Helping Au Pairs Improve Their English

This post was originally published in January 2013 and revised in May 2024 by other contributors

Learning English at school in another country does not always prepare an au pair for full immersion into the United States, where they will need  to comprehend and speak in English 24/7.

Nervous host families and au pairs, rest assured, there are a number of measures that can be taken to help au pairs improve their English rapidly.

ESL Classes at Community Colleges

For structured classroom learning and to fulfill your au pair’s educational requirement, they may opt to sign up for English as a Second Language (ESL) classes at your local community college (must be an accredited college or university.)  Au pairs will be required to take a placement exam and will then be assigned to a class that is appropriate for their level. Au pairs may use the money from their education stipend provided by their host families to pay for these classes. Most classes meet once a week for a few hours for an entire semester. This will satisfy approximately half of their educational requirement (about 30 hours or 3 credits.)  Many classes have a language lab component in which au pairs will listen to words through headphones and then repeat the words and record them to see how they sound.

Free ESL Class Through Local Adult Continuing Education Classes

Many towns and cities offer free ESL classes through their public school adult continuing education programs. Most of the classes are free or require only a nominal fee. Unfortunately, these classes will not count towards an au pair’s education requirement since they are not through an accredited university. However, they are definitely worth taking in addition to or in lieu of college classes for au pairs who want to improve their English.

Read, Read, Read!

Whether it is People magazine, a children’s fairytale, or a New York Times Bestseller, reading anything at all will help reinforce the English language and introduce au pairs to new words and help comprehension. Au pairs should also download a translation app or dictionary app to look up words that they don’t recognize and write them down in a reading journal to help remember the meaning. Encourage your au pair to ask you or their Local Coordinator if they are unsure how to pronounce a word. As a host family, help your au pair apply for a library card at the local library and encourage them to start reading! This is also a great outing for au pairs to do with the children. In addition, au pairs can take younger children to story hour at the library, which is a win-win for all involved!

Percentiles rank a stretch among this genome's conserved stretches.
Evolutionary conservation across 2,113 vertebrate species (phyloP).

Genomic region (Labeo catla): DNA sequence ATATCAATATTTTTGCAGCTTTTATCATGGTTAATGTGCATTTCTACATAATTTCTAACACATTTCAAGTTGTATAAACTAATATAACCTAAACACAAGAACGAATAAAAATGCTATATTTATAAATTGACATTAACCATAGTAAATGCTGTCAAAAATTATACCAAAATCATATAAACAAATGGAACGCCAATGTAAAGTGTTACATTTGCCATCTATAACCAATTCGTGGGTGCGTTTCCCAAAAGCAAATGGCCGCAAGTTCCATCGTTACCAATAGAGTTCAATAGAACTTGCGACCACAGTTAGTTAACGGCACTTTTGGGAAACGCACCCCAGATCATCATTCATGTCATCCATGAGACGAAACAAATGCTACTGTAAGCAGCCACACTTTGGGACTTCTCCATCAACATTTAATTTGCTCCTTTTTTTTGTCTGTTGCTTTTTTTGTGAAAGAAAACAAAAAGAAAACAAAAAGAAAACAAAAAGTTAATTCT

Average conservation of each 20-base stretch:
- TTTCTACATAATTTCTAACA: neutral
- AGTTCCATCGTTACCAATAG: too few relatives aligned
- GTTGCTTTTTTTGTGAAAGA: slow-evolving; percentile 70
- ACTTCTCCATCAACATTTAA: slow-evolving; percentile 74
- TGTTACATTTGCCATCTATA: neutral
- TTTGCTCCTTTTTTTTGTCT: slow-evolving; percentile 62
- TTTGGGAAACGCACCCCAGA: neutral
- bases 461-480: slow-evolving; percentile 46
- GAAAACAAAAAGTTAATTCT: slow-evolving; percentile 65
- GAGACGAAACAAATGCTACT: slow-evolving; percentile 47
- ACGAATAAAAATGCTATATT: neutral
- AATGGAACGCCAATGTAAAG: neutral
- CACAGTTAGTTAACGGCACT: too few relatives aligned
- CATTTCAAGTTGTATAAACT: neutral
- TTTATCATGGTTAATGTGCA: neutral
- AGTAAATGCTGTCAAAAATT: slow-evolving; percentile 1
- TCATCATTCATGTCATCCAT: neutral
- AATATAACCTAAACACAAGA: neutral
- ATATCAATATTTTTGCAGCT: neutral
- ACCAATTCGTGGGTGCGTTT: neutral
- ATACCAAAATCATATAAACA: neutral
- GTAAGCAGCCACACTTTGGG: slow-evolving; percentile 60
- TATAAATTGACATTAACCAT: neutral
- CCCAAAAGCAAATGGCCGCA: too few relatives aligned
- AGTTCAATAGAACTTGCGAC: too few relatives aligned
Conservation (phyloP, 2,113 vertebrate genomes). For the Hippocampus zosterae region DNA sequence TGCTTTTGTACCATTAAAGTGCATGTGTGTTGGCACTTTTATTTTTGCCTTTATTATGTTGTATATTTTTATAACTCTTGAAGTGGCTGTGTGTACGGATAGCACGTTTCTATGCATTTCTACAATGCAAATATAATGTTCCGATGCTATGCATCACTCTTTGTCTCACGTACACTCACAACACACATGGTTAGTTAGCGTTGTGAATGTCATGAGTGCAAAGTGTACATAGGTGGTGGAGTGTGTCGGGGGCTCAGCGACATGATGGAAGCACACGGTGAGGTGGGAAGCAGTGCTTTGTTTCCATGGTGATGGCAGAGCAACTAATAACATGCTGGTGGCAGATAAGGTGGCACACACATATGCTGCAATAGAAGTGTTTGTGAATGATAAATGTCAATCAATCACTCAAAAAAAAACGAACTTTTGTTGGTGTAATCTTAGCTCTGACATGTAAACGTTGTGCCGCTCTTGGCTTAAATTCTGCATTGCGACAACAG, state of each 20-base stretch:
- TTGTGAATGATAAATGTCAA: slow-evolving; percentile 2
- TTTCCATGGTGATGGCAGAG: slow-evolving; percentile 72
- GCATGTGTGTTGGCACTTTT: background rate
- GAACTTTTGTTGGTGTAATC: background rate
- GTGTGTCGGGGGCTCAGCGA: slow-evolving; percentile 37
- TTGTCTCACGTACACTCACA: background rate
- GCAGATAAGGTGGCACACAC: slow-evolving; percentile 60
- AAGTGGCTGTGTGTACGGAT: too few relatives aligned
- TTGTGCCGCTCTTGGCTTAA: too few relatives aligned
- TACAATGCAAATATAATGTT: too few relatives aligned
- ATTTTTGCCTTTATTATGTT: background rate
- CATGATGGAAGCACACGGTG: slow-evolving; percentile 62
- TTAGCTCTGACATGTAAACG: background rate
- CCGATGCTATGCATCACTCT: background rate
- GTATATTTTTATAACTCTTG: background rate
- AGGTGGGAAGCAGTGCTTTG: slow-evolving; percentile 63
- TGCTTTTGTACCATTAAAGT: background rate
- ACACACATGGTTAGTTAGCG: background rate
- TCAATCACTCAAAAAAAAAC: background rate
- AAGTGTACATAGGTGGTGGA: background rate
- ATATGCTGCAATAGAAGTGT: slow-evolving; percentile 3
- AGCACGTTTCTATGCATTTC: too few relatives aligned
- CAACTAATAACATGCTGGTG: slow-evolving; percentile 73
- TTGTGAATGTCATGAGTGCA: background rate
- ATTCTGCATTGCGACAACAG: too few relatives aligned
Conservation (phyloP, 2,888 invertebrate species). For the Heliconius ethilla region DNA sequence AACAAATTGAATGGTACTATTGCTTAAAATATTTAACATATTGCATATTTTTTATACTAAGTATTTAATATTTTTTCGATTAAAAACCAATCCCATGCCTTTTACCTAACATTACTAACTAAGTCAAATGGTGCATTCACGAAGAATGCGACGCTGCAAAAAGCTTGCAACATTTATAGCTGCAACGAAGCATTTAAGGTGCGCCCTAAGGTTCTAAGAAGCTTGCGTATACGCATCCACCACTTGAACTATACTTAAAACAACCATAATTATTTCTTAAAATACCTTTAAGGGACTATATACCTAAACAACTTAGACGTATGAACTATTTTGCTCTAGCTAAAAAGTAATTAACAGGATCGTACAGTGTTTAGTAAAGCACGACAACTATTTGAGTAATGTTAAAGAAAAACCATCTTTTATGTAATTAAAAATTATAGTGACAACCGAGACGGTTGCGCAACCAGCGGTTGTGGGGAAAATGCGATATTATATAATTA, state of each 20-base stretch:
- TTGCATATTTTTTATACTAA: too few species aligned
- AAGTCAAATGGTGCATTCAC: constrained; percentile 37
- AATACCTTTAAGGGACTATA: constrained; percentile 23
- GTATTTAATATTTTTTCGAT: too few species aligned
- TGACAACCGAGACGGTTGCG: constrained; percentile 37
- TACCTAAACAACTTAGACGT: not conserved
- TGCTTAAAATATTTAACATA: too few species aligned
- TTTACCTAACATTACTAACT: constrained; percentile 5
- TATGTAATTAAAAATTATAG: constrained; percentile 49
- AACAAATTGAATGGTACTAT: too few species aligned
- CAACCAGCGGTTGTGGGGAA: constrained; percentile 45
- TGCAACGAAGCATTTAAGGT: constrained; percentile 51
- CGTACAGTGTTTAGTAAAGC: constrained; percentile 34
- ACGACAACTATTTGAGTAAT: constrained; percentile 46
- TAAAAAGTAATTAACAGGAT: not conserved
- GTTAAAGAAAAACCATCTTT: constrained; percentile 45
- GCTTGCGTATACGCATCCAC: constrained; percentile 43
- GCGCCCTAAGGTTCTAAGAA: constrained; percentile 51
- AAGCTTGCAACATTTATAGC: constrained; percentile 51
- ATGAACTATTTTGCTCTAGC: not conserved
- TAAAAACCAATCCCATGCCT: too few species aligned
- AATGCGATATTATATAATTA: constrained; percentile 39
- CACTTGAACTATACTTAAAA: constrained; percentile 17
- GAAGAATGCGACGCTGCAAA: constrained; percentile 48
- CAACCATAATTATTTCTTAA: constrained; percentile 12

Watch TV

While most parents want their children to stop watching TV, it’s actually a good idea for au pairs to watch TV in English to learn American slang and strengthen their knowledge of the English language during their time off. Watching TV with closed captions or movies with subtitles may be particularly helpful.

Also, if the host children are allowed to watch TV while the au pair is working, au pairs can watch with them. Many children’s shows (such as Sesame Street) contain characters that speak slower and enunciate the words, which makes it easier to absorb what is being said.

Listen to Music, Podcasts, or Audiobooks

Listening to songs, podcasts or audiobooks in English will help reinforce the language and increase comprehension. Also, listening to music is very helpful since there is a lot of repetition in most songs.  Reading the lyrics to favorite songs while listening to the music is also an effective method to improve vocabulary and comprehension.

Talk and Engage in Conversation

In the beginning, most au pairs are translating what is being said to them in English into their own language in their mind and then translating their response the same way. However, the more au pairs are required to speak English, the more they will begin to think in English, which will assist in fluency. Whenever possible, au pairs should be engaged in conversation with host families, host children, Local Coordinators, friends and other au pairs (in English only). These conversations will speed up the process of thinking in English versus relying on translations to communicate.

Free Online Resources:

  • ESL Flow: This website is full of free online ESL resources. You can access grammar worksheets, pronunciation tips, TOEFL practice exams, online quizzes, and much much more!
  • BBC: The BBC has an excellent online English language site. It has videos, interactive tools, vocabulary lessons, articles with comprehension questions, and listening exercises. The content is updated regularly and would be a great daily activity!
  • Dave’s ESL Cafe: Dave’s is essentially a tool for ESL teachers, but has a very extensive list of grammar resources to brush up on the basics. If an au pair would like to read up on grammar, study idioms or take quizzes, this is an excellent resource.

Any or all of these suggestions will help support an au pair’s understanding of the English language. Once au pairs are able to understand English more easily, it is easier for them to communicate, which is the key to success in any au pair and host family relationship.

Christine Meek

Christine is the InterExchange Au Pair USA Local Coordinator for Fairfield County, CT.